This last Sunday, I shared some of Jeanne Bishop’s story in my sermon entitled, Be the church: forgive often. In April, 1990, Jeanne’s pregnant sister and her sister’s husband were murdered in their home by a sixteen-year-old neighbor. Ms. Bishop has just published a book entitled, Change of Heart: Justice, Mercy, and Making Peace with My Sister’s Killer, chronicling her journey toward forgiveness and toward the call to move beyond forgiveness into reconciliation. You may find more information about the book at http://changeofheart.wjkbooks.com.
You may also read more about Jeanne Bishop’s story in this Chicago Tribune article: Woman touched by violence believes in murderer’s redemption.
A great man died tonight …
Lynn Nielsen was great by the only measure that matters, that so many of us loved him.
We loved him for his courage, living and dying with multiple myeloma. Eventually it claimed his life, but it could never diminish his vitality or his humor or his eagerness for what tomorrow might bring.
We loved him for his faith, unconventional and genuine and exuberant, a faith that understood that God’s desire for us is life in all its fullness, here and now.
But, above all, we loved him for his joy. Teaching was joy to him, that unique setting where teachers and students come together to challenge each other and grow each other and put personal gifts and skills to use to nurture the skills and gifts in another person. A most unselfish profession! His students, from Iowa and from all points of the globe, brought joy to him, and he to them. And he found and made joy in his colleagues, my wife among them. He was the one who brought my wife into the College of Education and the University of Northern Iowa family, and for that she and I are most grateful.
And he found joy in making beauty, extraordinary beauty for all of us to relish! He made beauty with his music, playing organ for worship or jazz piano for the delight of the patrons of Elms Pub at New Aldaya Lifescapes and for concert-goers at other venues including our church. He made beauty at his home on Tremont Street — lovely backyard gardens, an interior decor warm and inviting and eclectic and elegant. He made beauty with his parties! Good food, good drink, extraordinary dishes and desserts, all carefully prepared and arranged by Lynn, the consummate host, the consummate friend. Parties for laughter and for music and for bringing people together, for making new friends and for treasuring every happy moment with friends old and dear.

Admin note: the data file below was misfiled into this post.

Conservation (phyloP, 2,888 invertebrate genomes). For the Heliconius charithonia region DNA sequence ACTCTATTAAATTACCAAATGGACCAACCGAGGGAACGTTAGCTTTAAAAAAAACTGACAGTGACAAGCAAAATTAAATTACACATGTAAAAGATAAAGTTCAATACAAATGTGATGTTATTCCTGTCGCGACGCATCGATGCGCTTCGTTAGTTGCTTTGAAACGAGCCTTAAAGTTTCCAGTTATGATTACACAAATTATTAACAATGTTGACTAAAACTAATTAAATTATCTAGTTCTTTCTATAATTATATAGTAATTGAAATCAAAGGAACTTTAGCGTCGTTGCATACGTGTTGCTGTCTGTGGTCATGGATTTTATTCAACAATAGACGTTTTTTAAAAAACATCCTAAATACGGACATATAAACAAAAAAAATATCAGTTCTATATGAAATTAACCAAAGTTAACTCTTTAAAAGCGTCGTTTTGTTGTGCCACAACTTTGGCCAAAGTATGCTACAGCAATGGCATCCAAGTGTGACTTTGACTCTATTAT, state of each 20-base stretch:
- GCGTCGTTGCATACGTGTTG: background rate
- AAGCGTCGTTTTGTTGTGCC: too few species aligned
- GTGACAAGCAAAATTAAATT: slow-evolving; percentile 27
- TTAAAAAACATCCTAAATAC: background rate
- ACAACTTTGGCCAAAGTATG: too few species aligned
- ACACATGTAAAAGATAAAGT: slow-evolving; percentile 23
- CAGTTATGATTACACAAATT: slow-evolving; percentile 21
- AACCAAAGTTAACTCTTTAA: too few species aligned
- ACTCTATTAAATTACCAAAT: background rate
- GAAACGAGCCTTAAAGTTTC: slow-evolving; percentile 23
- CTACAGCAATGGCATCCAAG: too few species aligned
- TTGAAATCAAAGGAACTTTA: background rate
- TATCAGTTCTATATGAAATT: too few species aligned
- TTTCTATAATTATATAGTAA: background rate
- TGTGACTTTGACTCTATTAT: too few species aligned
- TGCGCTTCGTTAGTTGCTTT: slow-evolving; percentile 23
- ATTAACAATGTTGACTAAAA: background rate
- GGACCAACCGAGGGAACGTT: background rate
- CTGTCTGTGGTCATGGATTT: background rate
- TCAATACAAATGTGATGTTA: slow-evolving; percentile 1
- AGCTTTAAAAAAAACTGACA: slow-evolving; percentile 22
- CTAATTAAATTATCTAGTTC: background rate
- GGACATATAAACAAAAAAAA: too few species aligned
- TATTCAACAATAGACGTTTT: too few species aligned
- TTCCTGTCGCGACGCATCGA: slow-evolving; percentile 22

He was a friend, old and dear, to so many. We loved him, for many good reasons, but we would have loved him regardless, just for how he loved us and for how he loved life. No one can replace him. No one could. No one should.
It is grief for us to lose him. But what joy it was to share some of our life with him!
Today we took two of our grandsons and our two dogs for a hike in the woods. On the way back home, Toby (our six-month-old Australian Shepherd) jumped in the pond that borders our house and swam after two geese.
I was thrilled! Because Stoney (our nine-year-old Aussie) does NOT like to swim. When I take Toby hiking in Maine this summer, maybe I’ll take him up Sargent Mountain in Acadia National Park and he can swim with me in Sargent Mountain Pond!
In our house, it was the “B” word and it was banned! So I very much appreciate Frederick Buechner’s comments on “boredom” …
Boredom ought to be one of the Seven Deadly Sins. It deserves the honor.
You can be bored by virtually anything if you put your mind to it, or choose not to. You can yawn your way through Don Giovanni or a trip to the Grand Canyon or an afternoon with your dearest friend or a sunset. There are doubtless those who nodded off at the coronation of Napoleon or the trial of Joan of Arc or when Shakespeare appeared at the Globe in Hamlet or Lincoln delivered himself of a few remarks at Gettysburg. The odds are that the Sermon on the Mount had more than a few of the congregation twitchy and glassy-eyed.
To be bored is to turn down cold whatever life happens to be offering you at the moment. It is to cast a jaundiced eye at life in general including most of all your own life. You feel nothing is worth getting excited about because you are yourself not worth getting excited about.
To be bored is a way of making the least of things you often have a sneaking suspicion you need the most.
To be bored to death is a form of suicide.
I am reprinting in its entirety a response to a Facebook message posted a week ago by Franklin Graham. The open letter has thirty-two original signatories, including members of the Sojourners community, InterVarsity Christian Fellowship, Christian educators, and community activists.
Here is Franklin Graham’s post:
Listen up–Blacks, Whites, Latinos, and everybody else. Most police shootings can be avoided. It comes down to respect for authority and obedience. If a police officer tells you to stop, you stop. If a police officer tells you to put your hands in the air, you put your hands in the air. If a police officer tells you to lay down face first with your hands behind your back, you lay down face first with your hands behind your back. It’s as simple as that. Even if you think the police officer is wrong—YOU OBEY. Parents, teach your children to respect and obey those in authority. Mr. President, this is a message our nation needs to hear, and they need to hear it from you. Some of the unnecessary shootings we have seen recently might have been avoided. The Bible says to submit to your leaders and those in authority “because they keep watch over you as those who must give an account.”
And here is the response: Read more…
“Violence is always the product of a falsification of religion.”
– Pope Francis